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trampled under foot. i spoke a little early tore an official from the israeli national ambulance. he said there was children as young as 15 among the dead. the u.s. embassy in israel is looking into reports there may have been americans caught up in last night's tragedy. the prime minister benjamin netanyahu declaring sunday as a national day on warning. this was the largest public gathering in israel since the start of the covid pandemic and the health ministry warned earlier in the week that there would be large crowds and a danger of covid spreading. there was warnings of a lot of people being there. >> truly horrific scene. meanwhile one signature stands between florida voters
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and a slew of new voting restrictions in the science state. we'll tail you inside of the meeting on police reform. hear from someone that was in the room, next kms what happens when we welcome change? we can make emergency medicine possible at 40,000 feet. instead of burning our past for power, we can harness the energy of the tiny electron. we can create new ways to connect. rethinking how we communicate to be more inclusive than ever. with app, cloud and anywhere workspace solutions, vmware helps companies navigate change. faster. vmware. welcome change. mommy, i won a medal.
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. if you live in florida, it's about to get harder for you to
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vote. ron desantis is expected to sign a bill loo law. florida democrats are blasting the bill as what they call the revival of jim crowe. republicans argue their elections need to be more secure nap is despite the fact that the 2020 election was secure. when pressed for evidence of fraud, look at how state lawmakers who helped lead the push for the bill responded. >> was there any examples of ballot harvesting in the last election cycle? >> i don't know, but i'm sure it was going on. just because they were not caught doesn't mean it is not happening. >> kari dan is with us. walk us through what is in this bill and how it fits into a larger effort by republicans to restrict voting access. >> this bill make it's more
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difficult for voters that want to cast their ballot at a drop off ballot location or those that want to receive ballots in the mail automatically. it requires they be staffed by a person rather than monitored by a camera and they can only be open certain hours. it also makes it so you can drop off ballots for two nonfamily members. so if you work crazy hours, you can't collect from 500 co-workers and take them to a drop off location. this is similar to what we have seen in other states. there are 47 states around the country where they have placed limits on how they can cast their votes, but what is unique is this is the first swing state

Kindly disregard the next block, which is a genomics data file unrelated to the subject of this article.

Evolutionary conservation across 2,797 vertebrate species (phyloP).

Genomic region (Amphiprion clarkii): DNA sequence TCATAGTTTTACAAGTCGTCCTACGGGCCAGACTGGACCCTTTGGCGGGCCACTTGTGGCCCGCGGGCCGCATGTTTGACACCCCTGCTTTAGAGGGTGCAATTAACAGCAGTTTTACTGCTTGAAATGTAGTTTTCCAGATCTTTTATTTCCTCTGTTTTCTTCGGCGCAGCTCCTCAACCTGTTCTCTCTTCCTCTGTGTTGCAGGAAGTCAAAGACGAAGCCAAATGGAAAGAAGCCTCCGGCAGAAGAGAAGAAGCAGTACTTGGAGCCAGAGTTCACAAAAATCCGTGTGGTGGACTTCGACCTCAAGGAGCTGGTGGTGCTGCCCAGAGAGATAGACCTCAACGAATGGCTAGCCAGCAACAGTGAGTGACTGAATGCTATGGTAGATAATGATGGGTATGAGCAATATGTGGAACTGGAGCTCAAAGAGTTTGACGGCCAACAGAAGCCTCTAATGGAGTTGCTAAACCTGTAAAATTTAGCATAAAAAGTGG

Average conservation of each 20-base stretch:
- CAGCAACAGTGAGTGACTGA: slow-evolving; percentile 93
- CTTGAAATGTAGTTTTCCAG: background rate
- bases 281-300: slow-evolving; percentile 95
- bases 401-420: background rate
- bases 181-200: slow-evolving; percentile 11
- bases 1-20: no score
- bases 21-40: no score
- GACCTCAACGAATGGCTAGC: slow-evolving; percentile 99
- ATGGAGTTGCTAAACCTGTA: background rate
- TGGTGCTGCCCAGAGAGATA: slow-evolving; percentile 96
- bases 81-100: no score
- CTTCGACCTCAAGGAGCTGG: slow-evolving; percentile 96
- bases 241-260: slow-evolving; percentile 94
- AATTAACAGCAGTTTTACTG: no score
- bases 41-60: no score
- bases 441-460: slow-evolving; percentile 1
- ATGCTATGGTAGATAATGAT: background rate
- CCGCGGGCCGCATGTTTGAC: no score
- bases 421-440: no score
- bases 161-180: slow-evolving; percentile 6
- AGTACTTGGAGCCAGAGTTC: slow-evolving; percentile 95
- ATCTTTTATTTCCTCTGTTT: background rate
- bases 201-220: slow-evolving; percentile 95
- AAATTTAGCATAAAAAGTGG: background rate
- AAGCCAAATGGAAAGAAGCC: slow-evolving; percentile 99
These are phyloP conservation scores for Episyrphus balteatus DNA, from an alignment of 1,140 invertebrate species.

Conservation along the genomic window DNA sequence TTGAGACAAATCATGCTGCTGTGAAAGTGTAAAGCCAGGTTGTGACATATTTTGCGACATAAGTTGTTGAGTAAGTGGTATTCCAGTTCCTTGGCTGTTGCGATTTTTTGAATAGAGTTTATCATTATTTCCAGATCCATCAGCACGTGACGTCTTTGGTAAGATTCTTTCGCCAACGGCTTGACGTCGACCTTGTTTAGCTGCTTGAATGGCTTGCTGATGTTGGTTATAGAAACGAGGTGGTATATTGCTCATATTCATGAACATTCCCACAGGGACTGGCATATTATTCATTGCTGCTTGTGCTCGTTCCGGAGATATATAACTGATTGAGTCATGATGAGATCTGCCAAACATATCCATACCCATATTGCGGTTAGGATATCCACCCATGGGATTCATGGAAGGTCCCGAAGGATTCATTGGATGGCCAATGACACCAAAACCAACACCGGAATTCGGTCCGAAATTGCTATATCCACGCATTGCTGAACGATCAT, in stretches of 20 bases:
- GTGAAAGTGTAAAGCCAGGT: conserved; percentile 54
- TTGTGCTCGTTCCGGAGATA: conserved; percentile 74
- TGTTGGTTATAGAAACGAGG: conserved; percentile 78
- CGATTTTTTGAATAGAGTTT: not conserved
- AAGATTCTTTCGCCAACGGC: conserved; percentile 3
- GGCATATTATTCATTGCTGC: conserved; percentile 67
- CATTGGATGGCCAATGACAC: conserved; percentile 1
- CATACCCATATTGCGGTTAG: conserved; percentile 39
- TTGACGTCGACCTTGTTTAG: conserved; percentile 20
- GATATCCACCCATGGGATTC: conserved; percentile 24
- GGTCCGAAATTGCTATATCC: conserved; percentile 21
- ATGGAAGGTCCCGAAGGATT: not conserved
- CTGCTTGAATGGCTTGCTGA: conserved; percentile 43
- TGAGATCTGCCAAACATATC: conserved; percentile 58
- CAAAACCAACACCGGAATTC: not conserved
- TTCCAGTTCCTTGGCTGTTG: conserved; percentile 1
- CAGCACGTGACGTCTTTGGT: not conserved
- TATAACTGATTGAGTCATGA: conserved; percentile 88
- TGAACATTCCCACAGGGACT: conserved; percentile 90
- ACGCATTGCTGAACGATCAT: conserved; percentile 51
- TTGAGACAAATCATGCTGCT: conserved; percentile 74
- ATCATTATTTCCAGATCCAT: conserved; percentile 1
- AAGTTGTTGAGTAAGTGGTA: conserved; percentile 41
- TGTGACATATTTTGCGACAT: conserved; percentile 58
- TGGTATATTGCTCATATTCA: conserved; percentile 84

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that donald trump won to pass legislation like this. and the legislatures there said there was not an accusation of fraud, why was this necessary? >> yeah, it's a solution in search of a problem. with what we saw, in that state, you have top florida businesses that stayed largely quiet. why is that? >> well, these businesses in florida, this has been a question trout. we saw as you mentioned in georgia and texas while there is pending voter legislation. florida has been very muted and part of that may be that the bigotries there are largely dependent on tourism. they may be worried able alienating consumers.
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we're hearing about wanting to speak out against this legislation. they may have seen what unfolded there, taking a lot of heat. they may be worried about a backlash. and right now they're being very quiet about this legislation. >> voting restrictions in 47 states. thank you for watching it all for us. back to capitol hill, the growing momentum to strike a deal on police reform. i'm joined by an attorney for the floyd family, thank you for your time, sir. take us a bit more inside of your meeting on capitol hill. ben crump says it was emotional at times. senators there, lindsey graham and tim scott were listening
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intently. what more can you say about what transpired? >> it was incredible. we have dive different meetings on kyl and each time that we walked into a room there was a deep sense of commitment to get this bill passed. you know we're hoping that the leadership of senator scott, senator durbin, senator graham, congressman bass, that they can really put their heads together and figure out a meaningful bill that can pass the senate. we know it needs ten republican votes. we hope they can do this so it gets to the president as quickly as possible. but the most important thing was there willingness to listen to the family. we wleft a deep sense of commitment and optimism with regard to this.